Although these days everyone is obsessed with zombies and aliens, some of the strangest and most terrifying creatures in the universe lie beneath the surface of the waves on our very own planet. In the pitch black depths of the ocean where the pressure can be dozens of times higher than at sea level you may very well find yourself running into one of these denizens of the deep. Allow us to introduce you to the 25 most terrifying deep sea creatures on Earth.
Although they are found at depths of nearly 2km, the Dragonfish actually starts its life at the surface of the ocean as a result of its egg being buoyant. Like many other deep sea creatures, it eventually becomes capable of producing its own light using a method known as bioluminescence after which it descends to the depths. One of its many light producing photophores can be found on a barbel attached to its lower jaw, which it most likely uses for hunting.
Termed a living fossil, this seldom seen shark inhabits the depths of the Atlantic and Pacific Oceans. Scientists speculate that it captures its prey by bending its body and lunging forward like a snake while proceeding to swallow its victim whole.
With the largest eyes (proportionally speaking) of any animal in the world, this deep sea creature is born to live in the depths. And no, it doesn’t suck blood, in fact its tentacles barely have suckers at all. The name actually comes from its intensely red eyes and cloak like webbing.
This startlingly large jellyfish can grow to be over 1 meter in length and as you may have deduced from the fairly straightforward name, it carries a slight red coloration. Rather than tentacles this deep sea jellyfish uses a series of fleshy “feeding arms” to capture its prey.
Seldom seen by human eyes, the giant squid has for centuries been a thing of legend. Dwelling deep beneath the waves its only real predator is the sperm whale. In fact, the two are famous for their deep sea battles and their carcasses are often times found bearing the marks of mortal combat on their bodies.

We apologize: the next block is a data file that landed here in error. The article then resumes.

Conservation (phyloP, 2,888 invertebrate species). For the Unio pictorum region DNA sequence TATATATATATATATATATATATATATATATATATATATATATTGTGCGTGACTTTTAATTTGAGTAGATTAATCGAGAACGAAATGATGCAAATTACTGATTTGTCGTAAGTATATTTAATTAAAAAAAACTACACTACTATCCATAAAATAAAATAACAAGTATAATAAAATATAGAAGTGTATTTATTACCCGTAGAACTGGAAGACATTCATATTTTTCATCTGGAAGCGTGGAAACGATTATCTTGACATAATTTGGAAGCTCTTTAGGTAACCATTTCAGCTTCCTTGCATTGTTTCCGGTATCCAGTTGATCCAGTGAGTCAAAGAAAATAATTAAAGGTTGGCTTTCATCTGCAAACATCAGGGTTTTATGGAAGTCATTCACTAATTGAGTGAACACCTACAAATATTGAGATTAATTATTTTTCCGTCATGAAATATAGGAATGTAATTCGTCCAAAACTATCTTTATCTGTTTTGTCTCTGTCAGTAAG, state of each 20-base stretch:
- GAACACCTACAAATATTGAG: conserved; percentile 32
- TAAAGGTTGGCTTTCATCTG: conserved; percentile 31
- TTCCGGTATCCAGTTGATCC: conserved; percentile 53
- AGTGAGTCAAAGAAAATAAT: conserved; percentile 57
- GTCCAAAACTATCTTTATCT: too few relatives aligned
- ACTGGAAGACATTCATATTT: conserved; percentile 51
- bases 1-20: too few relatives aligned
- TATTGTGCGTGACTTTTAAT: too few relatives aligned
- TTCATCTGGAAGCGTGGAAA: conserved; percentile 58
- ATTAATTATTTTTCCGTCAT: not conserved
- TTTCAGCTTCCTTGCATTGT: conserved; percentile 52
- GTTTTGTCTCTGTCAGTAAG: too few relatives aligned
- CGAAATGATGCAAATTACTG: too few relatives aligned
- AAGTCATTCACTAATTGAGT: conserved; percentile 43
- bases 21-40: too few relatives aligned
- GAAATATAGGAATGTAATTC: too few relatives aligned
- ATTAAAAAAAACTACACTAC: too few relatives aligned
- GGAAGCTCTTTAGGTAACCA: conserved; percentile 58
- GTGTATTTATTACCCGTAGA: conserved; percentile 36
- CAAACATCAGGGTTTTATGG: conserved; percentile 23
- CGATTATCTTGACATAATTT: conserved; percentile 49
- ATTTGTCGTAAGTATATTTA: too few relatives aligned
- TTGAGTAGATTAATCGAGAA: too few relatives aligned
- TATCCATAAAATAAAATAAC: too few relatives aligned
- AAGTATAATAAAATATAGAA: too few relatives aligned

Primarily found in the deep water off of Australia and New Zealand the blobfish lives at depths of over 1200 meters. The pressure here is several dozen times higher than at the surface and as a result its body is little more than a gelatinous mass.
Resembling a pink, spine covered balloon these deep sea hunters are something of a cross between pufferfish and anglerfish (#12). Although they lure their prey using a fleshy protrusion they are capable of puffing themselves up when threatened.
Unlike the other creatures on this list, the Isopod is permanently constrained to creeping along the bottom of the ocean, primarily the cold, dark waters of the North Atlantic and the Arctic Circle.
With both their eyes and mouth located on top of their head, these fish bury themselves in the sand and leap upwards to attack their prey as it swims by. Moreover many species are electric and capable of delivering lethal shocks.
Not to be confused with the Chimera of Greek mythology, these creatures are also known as ghost sharks, and although they used to reside throughout the world’s oceans, today they are mostly confined to deep water.
Although these tiny crustaceans are usually no longer than an inch, deep down on the floor of the Pacific Ocean, about 6 km beneath the waves, they can grow up to 1 foot in length.
This deep sea predator got its name for a reason. Because most of its prey are bioluminescent, their stomach is designed to prevent light from radiating through.
Named after the elephant in the Disney film, this octopus isn’t necessarily as terrifying as the frill shark but it’s far too strange to not include on this list.
Named after its hunting technique the anglerfish uses a fleshy growth protruding from the top of its head as a lure to attract its prey.
Also known as the pelican eel, this is probably one of strangest looking creatures lurking in the deep. With an enormous mouth it is capable of swallowing things much, much larger than itself.